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Dedicated Indianapolis Rider Fulfills Big Goal by Racing across Yard of Bricks at IMS
Dedicated Indianapolis Rider Fulfills Big Goal by Racing across Yard of Bricks at IMS

When 19-year-old Indianapolis native Nolan Lamkin races across the famed Yard of Bricks at Indianapolis Motor Speedway this weekend in MotoAmerica’s Supersport class, he will mark one item off a long list of dreams he hopes to accomplish in his motorcycle racing career.

Lamkin got his first bike at age 2 and was racing by 9. Soon after that, his fourth-grade class took a field trip to the Racing Capital of the World, where he stood at the Yard of Bricks and wondered if he’d ever get the chance to race competitively at IMS.

At the time, Lamkin thought his chance would come in MotoGP’s Red Bull Indianapolis GP, which raced on the 16-turn, 2.591-mile motorcycle road course from 2008-2015. Lamkin, who attended every MotoGP event at IMS, was ecstatic when MotoAmerica announced the Superbikes at the Brickyard weekend for this year.

“It’s so freaking cool,” he said. “I always dreamed of the day that I could maybe ride here. So, now that I’m coming back, it’s so cool. Indianapolis is so special, because you tell anybody about Indianapolis, and they know what it is. It’s such an iconic track that has it’s own history. You come into the place, and it’s so unique. All the other tracks we go to are cool, but it’s not the same feeling.”

Lamkin, who graduated from Carmel High School, started racing professionally in MotoAmerica’s KTM Cup in 2015 at age 14. He’s taken an unconventional, and at times challenging, route to accomplishing his dreams.

Lamkin raced his way into MotoAmerica’s middleweight race class virtually on his own. While he started racing at age 9, he never received professional coaching until age 14. That means that for five years Lamkin was self-taught, or as he likes to put it, “five years of not knowing anything.” He did have the help of his dad, who drag raced motorcycles in club events but never professionally road-raced motorcycles.

Now, Lamkin has a professional coach in Miami, a long way from his home on the northeast side of Indianapolis, and a trainer that he works out with 25 hours a week via Zoom. But Lamkin is still doing most of it on his own.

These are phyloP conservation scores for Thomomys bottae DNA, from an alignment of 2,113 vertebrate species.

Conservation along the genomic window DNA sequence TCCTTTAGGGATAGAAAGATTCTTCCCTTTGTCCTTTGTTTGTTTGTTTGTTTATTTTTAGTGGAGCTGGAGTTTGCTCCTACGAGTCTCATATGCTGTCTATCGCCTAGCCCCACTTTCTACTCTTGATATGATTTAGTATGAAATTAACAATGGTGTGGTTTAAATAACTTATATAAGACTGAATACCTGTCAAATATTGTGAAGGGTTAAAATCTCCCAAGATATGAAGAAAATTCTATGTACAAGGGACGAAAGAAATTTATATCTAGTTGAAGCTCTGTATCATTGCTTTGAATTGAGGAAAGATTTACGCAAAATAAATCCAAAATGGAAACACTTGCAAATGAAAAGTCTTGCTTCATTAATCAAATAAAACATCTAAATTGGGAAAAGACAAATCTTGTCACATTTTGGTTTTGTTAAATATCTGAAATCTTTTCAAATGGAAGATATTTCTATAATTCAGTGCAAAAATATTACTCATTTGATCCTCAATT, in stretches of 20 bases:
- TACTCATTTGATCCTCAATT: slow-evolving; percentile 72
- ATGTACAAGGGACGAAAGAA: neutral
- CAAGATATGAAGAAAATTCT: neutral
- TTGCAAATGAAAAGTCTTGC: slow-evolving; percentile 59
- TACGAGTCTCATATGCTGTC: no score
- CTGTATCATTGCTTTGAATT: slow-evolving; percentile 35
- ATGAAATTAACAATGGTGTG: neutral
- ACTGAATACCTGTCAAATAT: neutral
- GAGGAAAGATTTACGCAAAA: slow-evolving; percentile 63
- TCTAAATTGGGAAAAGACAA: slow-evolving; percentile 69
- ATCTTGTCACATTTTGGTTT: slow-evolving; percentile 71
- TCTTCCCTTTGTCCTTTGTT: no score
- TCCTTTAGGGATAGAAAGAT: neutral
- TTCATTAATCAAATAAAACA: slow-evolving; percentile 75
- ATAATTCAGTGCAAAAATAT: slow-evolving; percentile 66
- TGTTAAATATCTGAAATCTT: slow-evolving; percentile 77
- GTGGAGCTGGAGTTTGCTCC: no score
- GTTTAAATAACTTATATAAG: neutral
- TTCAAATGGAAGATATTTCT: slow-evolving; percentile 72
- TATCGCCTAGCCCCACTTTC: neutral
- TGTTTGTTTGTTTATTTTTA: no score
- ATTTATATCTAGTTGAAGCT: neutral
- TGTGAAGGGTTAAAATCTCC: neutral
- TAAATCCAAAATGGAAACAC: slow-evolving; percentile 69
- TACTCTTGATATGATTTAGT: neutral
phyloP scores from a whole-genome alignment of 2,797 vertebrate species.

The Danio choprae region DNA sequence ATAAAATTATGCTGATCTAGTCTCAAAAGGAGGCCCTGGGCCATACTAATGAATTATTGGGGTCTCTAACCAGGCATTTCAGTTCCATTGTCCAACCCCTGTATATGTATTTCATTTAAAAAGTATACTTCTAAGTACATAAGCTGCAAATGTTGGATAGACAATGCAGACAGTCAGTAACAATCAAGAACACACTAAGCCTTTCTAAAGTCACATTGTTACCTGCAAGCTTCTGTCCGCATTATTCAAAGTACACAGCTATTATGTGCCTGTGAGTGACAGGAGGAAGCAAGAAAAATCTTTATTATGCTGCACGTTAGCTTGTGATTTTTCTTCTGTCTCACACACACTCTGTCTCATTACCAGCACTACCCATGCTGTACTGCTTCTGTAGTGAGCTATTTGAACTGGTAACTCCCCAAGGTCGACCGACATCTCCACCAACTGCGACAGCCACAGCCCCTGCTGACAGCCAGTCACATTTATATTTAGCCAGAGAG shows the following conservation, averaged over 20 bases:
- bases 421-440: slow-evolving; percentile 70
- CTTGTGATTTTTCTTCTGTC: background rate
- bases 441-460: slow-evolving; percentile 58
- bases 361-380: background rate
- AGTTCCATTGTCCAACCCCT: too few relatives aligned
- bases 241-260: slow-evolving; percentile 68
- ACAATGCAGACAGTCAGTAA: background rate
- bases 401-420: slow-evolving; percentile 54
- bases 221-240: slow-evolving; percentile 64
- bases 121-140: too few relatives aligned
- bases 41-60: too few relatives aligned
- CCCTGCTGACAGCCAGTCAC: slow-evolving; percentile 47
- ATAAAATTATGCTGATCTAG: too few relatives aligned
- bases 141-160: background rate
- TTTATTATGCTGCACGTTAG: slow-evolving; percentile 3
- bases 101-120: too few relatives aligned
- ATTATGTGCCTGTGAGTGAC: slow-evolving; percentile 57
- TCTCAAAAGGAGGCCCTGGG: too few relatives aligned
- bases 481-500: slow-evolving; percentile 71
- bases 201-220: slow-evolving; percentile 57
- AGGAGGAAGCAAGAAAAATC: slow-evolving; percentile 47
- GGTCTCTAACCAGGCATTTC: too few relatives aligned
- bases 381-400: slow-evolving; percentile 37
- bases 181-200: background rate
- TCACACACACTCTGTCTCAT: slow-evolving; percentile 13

Lamkin’s Cycle Gear Racing team consists of himself and his dad, plus two additional crew members during race weekends. When away from the racetrack, Lamkin does all the work on his No. 52 Yamaha YZF-R6 bike and drives it himself to every race on the MotoAmerica Supersport schedule.

Still, the small team with big dreams is performing well during a 2020 season defined by the COVID-19 pandemic. Lamkin sits ninth in the points standings coming off one of his best race weekends of the season Sept. 18-20 at Barber Motorsports Park. He finished ninth in Race 1 and seventh in Race 2. His best performance of the season was a fifth-place finish Aug. 30 at Ridge Motorsports Park in Shelton, Washington.

“We’re a very small team compared to everyone else out here,” he said. “I’m on a bike that’s 5 years old. Everything that we’ve done this year has been really, really good. We’re on the brink of reaching top fives, and we’ve made some really good progress the past couple rounds.

“I’ve learned so much. I work on my own bikes. I drive the rig to and from the tracks. No other racer in our class does that. In some ways, it’s good. I will be on the bike and feel something weird, and I know what it is.

“People want to look at the results, but you got to look at the stuff behind it. That’s the stuff that I think is cool. And that’s the thing with racing; anything can happen, especially with bikes. They’re so different than cars. You move your body 6 inches, and that changes the way you’re going through a corner. That’s why I love this sport.”

Lamkin has progressed from a partial Supersport season in 2018 to a 15th-place finish in the points standings in 2019. This season he has improved to ninth in the standings.

And he has big goals and more big dreams for his career.

He hopes one day to move to Europe and compete in the MotoGP World Championship. Instead of making a comfortable living in the United States, Lamkin says it’s worth the risk to move thousands of miles away and compete with the best motorcycle riders in the world.

But don’t mistake that international desire for a lack of caring and involvement in the Indianapolis community. Lamkin hopes to turn his motorcycle racing career into something big so that he can give back to the city that raised him, and for which his nickname “Indy” comes from.

The biggest American hub of motorcycle road racing is in California, which is why Lamkin didn’t start racing professionally until age 14 and struggled to find a coach. He believes that there is plenty of two-wheel potential in Indianapolis and the greater Midwest, and he wants to help cultivate that.

“After (an international career) and once I’m done with that, I want to make my own training facility, and then we can have talent and stuff here,” he said. “Because a kid in Spain versus a kid here isn’t any different. That’s something that I didn’t have. If I can be that for somebody else, that would mean the world.

“But I’m also still only 19 years old.”

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